‘Our arts reflect who we are’

Ema Tavola and her father Kaliopate Tavola during The Legend of Tanovo and Tautaumolau/ko Tanovo kei Tautaumolau: i Tukuni book project launch in Suva last week. Picture: SUPPLIED

OUR art reflects who we are, where we’re going and our inextricable connections to the past.

These are the words of curator, Ema Tavola, when describing her role as a Pacific art curator.

“I’m interested in this area exclusively because creativity and our arts are intrinsic in Pacific Island cultures and identities,” she said.

“Our arts reflect who we are, where we’re going and our inextricable connections to the past.

“Our creative expression is empowering and uplifting, allows us to see ourselves and opens up important conversations about the shifts and changes happening all the time in our Oceanic here and now.”

Ema, who was born in Fiji, lived her teen life in England and Belgium and later relocated to Wellington, New Zealand where she finished her secondary school studies.

“I spent two years living between New Zealand and Fiji, then I settled in South Auckland where I lived for 17 years. I’ve just returned home with my daughter in what I see as my “reverse migration,” she said.

Ema added: “At secondary school, I excelled in art more than anything else, so after two years working mostly in minimum wage jobs, I went to university in Auckland to study Visual Arts.”

She said she held a Bachelor of Visual Arts (Sculpture) and Master of Arts Management.

“I find inspiration in a lot of different places — that’s the beauty and privilege of being a creative person. In terms of artwork I love painting, I studied sculpture and I love installation art.

“Large-scale sculpture is often quite awe-inspiring, but mostly I love colour, and the way art and creative expression can be healing and transformational for communities fighting to be visible, be heard and mobilise political awareness.”

She says it’s a dream to be able to generate an income from creative work. “For a lot of artists, it’s living our best lives even though it can be financially unpredictable.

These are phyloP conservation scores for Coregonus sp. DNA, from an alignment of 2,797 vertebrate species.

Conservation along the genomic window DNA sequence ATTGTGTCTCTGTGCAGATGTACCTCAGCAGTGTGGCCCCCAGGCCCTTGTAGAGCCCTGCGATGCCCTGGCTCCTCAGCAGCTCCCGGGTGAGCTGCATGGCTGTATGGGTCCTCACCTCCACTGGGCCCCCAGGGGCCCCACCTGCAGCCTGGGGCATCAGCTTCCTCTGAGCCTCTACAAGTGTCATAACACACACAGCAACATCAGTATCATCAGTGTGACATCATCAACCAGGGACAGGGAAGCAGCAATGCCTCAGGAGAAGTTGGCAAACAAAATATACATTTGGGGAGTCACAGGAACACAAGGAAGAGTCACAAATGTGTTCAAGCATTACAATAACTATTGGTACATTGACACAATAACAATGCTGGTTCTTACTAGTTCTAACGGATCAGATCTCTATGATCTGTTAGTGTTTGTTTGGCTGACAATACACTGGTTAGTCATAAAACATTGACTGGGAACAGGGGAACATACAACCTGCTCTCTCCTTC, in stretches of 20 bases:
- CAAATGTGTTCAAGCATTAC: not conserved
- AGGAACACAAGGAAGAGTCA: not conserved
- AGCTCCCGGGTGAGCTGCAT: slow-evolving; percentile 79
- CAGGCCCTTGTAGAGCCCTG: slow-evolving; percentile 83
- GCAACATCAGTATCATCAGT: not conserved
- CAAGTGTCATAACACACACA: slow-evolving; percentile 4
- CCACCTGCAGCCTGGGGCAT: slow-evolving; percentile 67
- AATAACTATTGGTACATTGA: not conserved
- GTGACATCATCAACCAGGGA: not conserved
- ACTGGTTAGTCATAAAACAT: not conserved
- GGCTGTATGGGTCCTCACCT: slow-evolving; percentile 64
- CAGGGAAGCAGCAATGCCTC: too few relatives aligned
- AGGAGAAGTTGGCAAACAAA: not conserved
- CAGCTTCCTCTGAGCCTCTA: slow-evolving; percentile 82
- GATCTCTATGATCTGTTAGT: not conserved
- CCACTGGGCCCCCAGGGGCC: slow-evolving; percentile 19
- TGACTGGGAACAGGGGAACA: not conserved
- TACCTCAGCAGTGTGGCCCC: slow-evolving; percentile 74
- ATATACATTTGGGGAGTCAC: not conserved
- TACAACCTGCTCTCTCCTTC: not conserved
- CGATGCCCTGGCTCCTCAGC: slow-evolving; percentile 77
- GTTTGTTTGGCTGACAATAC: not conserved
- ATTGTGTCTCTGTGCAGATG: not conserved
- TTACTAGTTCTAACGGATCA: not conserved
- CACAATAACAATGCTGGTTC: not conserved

“I trained in visual arts and arts management during my time in New Zealand, and my professional experience is largely in the field of gallery management, curating, arts writing and research, tertiary teaching and community arts project management.

“I have also done a lot of work as an adviser and advocate for Pacific art and artists in the area of South Auckland, New Zealand where I lived for 17 years.” She says she aims to share the knowledge and her experience with her fellow Fijian back home.

“My sister Mereia Carling and I have been working on the development plans for an independent gallery, creative studio and consultancy that we will open in Suva in 2019.”

She said after finishing her undergraduate studies she secured a job with the local council in South Auckland and worked as the Pacific Arts co-ordinator for more than six years.

“In that capacity, I led the establishment and curatorial programing of the arts facility, Fresh Gallery Otara, produced an annual multi-event Pacific Arts Summit and produced 66 stand-alone exhibitions during my tenure as Fresh Gallery Otara manager,” she said.

“During that role, I travelled a lot advocating for Pacific art and artists from South Auckland. “Since 2012, I’ve worked as a freelance curator, but a creative career is necessarily multidimensional, so whilst being a freelance curator, I’ve done a lot of project management, research and writing, teaching and lecturing.

“I’ve also been a content creator for a health organisation and a funding adviser for New Zealand’s national arts investment agency.”

Ema is the youngest daughter of Kaliopate and Helen Tavola.